An advanced online publication in today’s Nature Neuroscience lends support to the hypothesis that mitochondrial damage contributes to the progression of Huntington’s disease.

While it is known that a polyglutamine (polyQ) expansion in the huntingtin (htt) protein is the direct cause of this fatal disorder, just how the mutant protein wreaks havoc on neurons is poorly understood. It is thought that expanded htt, in either soluble form or in cytoplasmic or nuclear inclusions, may mediate pathogenesis by interacting with and disrupting the normal function of other proteins, such as transcription factors (see related news item). Other studies, however, have pointed out deficiencies in mitochondrial respiration in Huntington’s brain tissue, suggesting that damage to these organelles may play a role in disease progression (see Tabrizi et al.).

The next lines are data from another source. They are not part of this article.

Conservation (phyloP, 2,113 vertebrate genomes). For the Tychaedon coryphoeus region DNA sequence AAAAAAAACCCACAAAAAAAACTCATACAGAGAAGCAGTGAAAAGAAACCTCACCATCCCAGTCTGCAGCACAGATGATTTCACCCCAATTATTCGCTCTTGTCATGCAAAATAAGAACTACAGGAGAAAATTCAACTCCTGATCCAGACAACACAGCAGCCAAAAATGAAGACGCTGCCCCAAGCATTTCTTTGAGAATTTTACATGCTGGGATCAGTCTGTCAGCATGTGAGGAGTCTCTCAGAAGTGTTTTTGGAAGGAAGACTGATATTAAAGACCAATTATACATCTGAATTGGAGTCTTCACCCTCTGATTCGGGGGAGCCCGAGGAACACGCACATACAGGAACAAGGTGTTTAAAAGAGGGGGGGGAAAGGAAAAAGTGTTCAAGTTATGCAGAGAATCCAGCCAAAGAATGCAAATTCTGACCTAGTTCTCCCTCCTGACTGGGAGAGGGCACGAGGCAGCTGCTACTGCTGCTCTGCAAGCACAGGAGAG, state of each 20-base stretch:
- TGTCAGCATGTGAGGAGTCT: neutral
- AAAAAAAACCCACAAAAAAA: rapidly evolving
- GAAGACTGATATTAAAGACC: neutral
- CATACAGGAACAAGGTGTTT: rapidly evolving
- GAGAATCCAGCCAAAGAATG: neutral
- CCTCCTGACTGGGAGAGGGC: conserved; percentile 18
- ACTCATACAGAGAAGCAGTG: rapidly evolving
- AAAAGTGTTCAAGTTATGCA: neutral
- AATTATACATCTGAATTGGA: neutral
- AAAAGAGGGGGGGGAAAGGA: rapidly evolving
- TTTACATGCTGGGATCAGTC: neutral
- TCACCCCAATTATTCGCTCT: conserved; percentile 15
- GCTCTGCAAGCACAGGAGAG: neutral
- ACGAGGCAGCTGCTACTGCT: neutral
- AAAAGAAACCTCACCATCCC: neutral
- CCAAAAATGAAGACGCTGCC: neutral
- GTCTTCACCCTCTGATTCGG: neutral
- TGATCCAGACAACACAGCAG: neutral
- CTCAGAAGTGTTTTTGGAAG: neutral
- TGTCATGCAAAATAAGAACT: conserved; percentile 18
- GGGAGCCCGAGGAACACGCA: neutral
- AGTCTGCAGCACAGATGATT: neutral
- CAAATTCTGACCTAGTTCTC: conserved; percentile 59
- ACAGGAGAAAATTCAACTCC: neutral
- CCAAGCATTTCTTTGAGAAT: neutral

Timothy Greenamyre and co-workers at Emory University, Atlanta, together with colleagues from Duke University, Durham, North Carolina, and the University of British Columbia, Vancouver, now show that the membranes of mitochondria from Huntington’s patients are susceptible to depolarization. The authors used extra-organellar calcium ions to probe the mitochondrial membrane potential; if the organelles are bathed in sufficient Ca2+ the membranes will depolarize. The researchers found that much less Ca2+ was needed to achieve depolarization of lymphoblast mitochondria from HD patients than for wild-type organelles, and those from juvenile onset HD patients were even more susceptible to the cation.